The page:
Department

Psychology/Honors Program

First Advisor

Cynthia Hartung

Description

In the 1940s, Anaїs Nin wrote short erotic stories that she composed for a private collector who paid her by the page. Nin often depicted sex graphically as painful that at times even included disfiguring mutilation. Her signature erotic situation is one in which a woman must be convinced against her will to discover the sexual fulfillment she resists; the woman must come to appreciate sex through force, this is the essence of the rape fantasy. This paper provides excerpts from Little Birds to illustrate Nin’s usage and description of female rape fantasy as erotic. Rape fantasies are psychological enigmas that pose conceptual challenges; they are difficult for psychologists to understand because it seems deeply contradictory for women to fantasize about an experience that in reality would be traumatizing. There are three kinds of rape fantasies, erotic, aversive, and erotic-aversive. These three types of rape fantasies are defined by five characteristics that determine which category a given fantasy fits into, type of consent, physical attractiveness of the perpetrator, relation to the perpetrator, motivation of the perpetrator, and level of physical/verbal violence. The purpose of this paper is to analyze the psychological basis and reward of rape fantasies through current research and theory and to investigate why these types of fantasies make Nin’s erotica successful.

Comments

Oral Presentation, Honors Program

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Desire and Coercion: An Analysis of Rape Fantasy in the Erotica of Anaїs Nin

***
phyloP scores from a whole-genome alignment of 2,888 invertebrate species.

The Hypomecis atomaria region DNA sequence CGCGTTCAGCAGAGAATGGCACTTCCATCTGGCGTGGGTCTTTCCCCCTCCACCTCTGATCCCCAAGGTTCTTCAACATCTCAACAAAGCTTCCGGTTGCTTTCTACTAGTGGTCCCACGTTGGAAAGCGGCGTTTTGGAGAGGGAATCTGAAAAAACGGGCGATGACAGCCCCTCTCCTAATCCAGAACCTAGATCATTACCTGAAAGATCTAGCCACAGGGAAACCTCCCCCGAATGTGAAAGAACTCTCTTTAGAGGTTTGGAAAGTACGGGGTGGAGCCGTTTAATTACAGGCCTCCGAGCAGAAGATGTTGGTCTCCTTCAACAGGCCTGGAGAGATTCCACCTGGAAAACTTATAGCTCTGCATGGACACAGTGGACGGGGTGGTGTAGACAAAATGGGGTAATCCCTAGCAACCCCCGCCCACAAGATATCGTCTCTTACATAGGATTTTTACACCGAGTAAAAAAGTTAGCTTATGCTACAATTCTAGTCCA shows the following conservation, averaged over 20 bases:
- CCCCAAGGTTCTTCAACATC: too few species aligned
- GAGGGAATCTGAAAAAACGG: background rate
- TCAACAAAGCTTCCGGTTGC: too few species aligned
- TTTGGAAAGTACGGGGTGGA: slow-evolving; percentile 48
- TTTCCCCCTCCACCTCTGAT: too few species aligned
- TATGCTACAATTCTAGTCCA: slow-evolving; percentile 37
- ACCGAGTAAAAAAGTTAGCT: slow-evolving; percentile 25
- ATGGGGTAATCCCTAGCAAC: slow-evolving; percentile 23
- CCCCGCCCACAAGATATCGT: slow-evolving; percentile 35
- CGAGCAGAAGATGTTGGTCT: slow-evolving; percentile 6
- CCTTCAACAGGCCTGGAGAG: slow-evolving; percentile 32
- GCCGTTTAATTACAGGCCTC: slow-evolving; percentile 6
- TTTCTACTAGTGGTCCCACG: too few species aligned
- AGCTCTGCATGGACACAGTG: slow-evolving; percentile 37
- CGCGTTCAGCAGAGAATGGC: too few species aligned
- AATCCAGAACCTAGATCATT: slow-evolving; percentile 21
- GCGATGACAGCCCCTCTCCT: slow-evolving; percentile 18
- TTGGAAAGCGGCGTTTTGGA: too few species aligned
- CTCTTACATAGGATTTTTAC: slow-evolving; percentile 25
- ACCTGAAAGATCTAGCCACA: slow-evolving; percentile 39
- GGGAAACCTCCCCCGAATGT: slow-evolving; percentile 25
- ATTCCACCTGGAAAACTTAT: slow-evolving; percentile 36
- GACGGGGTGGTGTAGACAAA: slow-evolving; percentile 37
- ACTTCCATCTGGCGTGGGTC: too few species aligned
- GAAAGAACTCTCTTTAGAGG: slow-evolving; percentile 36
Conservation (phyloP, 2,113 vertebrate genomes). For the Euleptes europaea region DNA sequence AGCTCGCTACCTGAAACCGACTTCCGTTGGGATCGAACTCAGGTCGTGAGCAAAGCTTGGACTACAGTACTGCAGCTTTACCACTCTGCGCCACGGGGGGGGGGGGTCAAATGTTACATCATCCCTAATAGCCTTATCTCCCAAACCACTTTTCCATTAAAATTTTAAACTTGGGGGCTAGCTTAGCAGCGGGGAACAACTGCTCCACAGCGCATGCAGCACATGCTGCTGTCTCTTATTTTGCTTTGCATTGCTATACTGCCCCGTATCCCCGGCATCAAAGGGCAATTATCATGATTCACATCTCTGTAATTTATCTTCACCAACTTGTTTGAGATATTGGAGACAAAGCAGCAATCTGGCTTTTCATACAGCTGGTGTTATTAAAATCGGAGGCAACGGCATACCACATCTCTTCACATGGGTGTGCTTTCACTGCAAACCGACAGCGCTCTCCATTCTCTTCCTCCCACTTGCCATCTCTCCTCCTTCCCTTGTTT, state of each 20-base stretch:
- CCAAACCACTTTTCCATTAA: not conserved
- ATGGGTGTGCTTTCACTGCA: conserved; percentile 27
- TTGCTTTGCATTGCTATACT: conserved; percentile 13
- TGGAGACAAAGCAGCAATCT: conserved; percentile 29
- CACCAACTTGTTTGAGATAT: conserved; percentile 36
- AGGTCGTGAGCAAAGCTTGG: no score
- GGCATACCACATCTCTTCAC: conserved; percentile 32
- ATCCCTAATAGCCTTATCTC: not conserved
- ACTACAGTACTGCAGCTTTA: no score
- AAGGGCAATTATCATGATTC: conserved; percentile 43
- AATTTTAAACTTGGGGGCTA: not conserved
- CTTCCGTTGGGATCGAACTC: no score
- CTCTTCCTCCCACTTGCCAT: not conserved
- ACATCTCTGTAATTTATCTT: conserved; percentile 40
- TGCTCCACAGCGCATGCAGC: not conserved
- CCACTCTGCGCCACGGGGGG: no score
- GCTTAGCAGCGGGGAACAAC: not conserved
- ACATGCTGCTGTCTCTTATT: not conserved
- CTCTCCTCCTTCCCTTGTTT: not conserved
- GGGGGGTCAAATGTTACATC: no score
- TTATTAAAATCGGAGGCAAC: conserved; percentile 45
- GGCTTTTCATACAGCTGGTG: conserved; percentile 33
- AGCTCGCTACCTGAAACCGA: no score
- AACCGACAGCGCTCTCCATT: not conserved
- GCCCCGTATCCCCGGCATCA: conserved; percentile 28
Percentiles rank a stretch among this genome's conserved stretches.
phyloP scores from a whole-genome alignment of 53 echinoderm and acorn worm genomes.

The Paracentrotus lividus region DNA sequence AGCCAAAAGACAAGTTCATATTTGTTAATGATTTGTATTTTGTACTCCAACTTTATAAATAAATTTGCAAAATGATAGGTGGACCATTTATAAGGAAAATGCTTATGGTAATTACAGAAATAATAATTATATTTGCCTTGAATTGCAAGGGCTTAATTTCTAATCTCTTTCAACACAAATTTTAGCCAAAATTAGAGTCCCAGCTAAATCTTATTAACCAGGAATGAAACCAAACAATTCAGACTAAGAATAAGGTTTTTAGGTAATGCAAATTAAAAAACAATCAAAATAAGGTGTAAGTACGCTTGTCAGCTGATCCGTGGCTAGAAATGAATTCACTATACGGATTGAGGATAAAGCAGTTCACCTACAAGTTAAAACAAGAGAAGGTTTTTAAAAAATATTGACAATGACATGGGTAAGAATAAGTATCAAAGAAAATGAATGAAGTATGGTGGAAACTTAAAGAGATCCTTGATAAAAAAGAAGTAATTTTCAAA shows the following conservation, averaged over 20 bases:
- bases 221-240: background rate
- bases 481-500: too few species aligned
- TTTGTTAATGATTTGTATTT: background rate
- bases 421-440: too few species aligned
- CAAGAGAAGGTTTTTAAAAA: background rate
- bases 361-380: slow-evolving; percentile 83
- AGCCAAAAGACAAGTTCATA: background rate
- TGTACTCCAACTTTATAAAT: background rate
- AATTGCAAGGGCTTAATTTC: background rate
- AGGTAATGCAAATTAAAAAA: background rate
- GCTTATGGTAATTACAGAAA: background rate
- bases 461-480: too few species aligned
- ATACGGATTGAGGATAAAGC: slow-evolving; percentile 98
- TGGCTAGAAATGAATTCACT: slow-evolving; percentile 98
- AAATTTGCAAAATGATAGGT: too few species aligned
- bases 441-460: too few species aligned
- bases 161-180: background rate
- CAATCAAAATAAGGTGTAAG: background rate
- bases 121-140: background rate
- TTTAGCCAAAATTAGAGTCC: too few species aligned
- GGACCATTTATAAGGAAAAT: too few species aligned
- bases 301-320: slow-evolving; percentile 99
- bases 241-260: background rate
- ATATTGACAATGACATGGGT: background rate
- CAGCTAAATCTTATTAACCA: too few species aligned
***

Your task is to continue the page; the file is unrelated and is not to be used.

In the 1940s, Anaїs Nin wrote short erotic stories that she composed for a private collector who paid her by the page. Nin often depicted sex graphically as painful that at times even included disfiguring mutilation. Her signature erotic situation is one in which a woman must be convinced against her will to discover the sexual fulfillment she resists; the woman must come to appreciate sex through force, this is the essence of the rape fantasy. This paper provides excerpts from Little Birds to illustrate Nin’s usage and description of female rape fantasy as erotic. Rape fantasies are psychological enigmas that pose conceptual challenges; they are difficult for psychologists to understand because it seems deeply contradictory for women to fantasize about an experience that in reality would be traumatizing. There are three kinds of rape fantasies, erotic, aversive, and erotic-aversive. These three types of rape fantasies are defined by five characteristics that determine which category a given fantasy fits into, type of consent, physical attractiveness of the perpetrator, relation to the perpetrator, motivation of the perpetrator, and level of physical/verbal violence. The purpose of this paper is to analyze the psychological basis and reward of rape fantasies through current research and theory and to investigate why these types of fantasies make Nin’s erotica successful.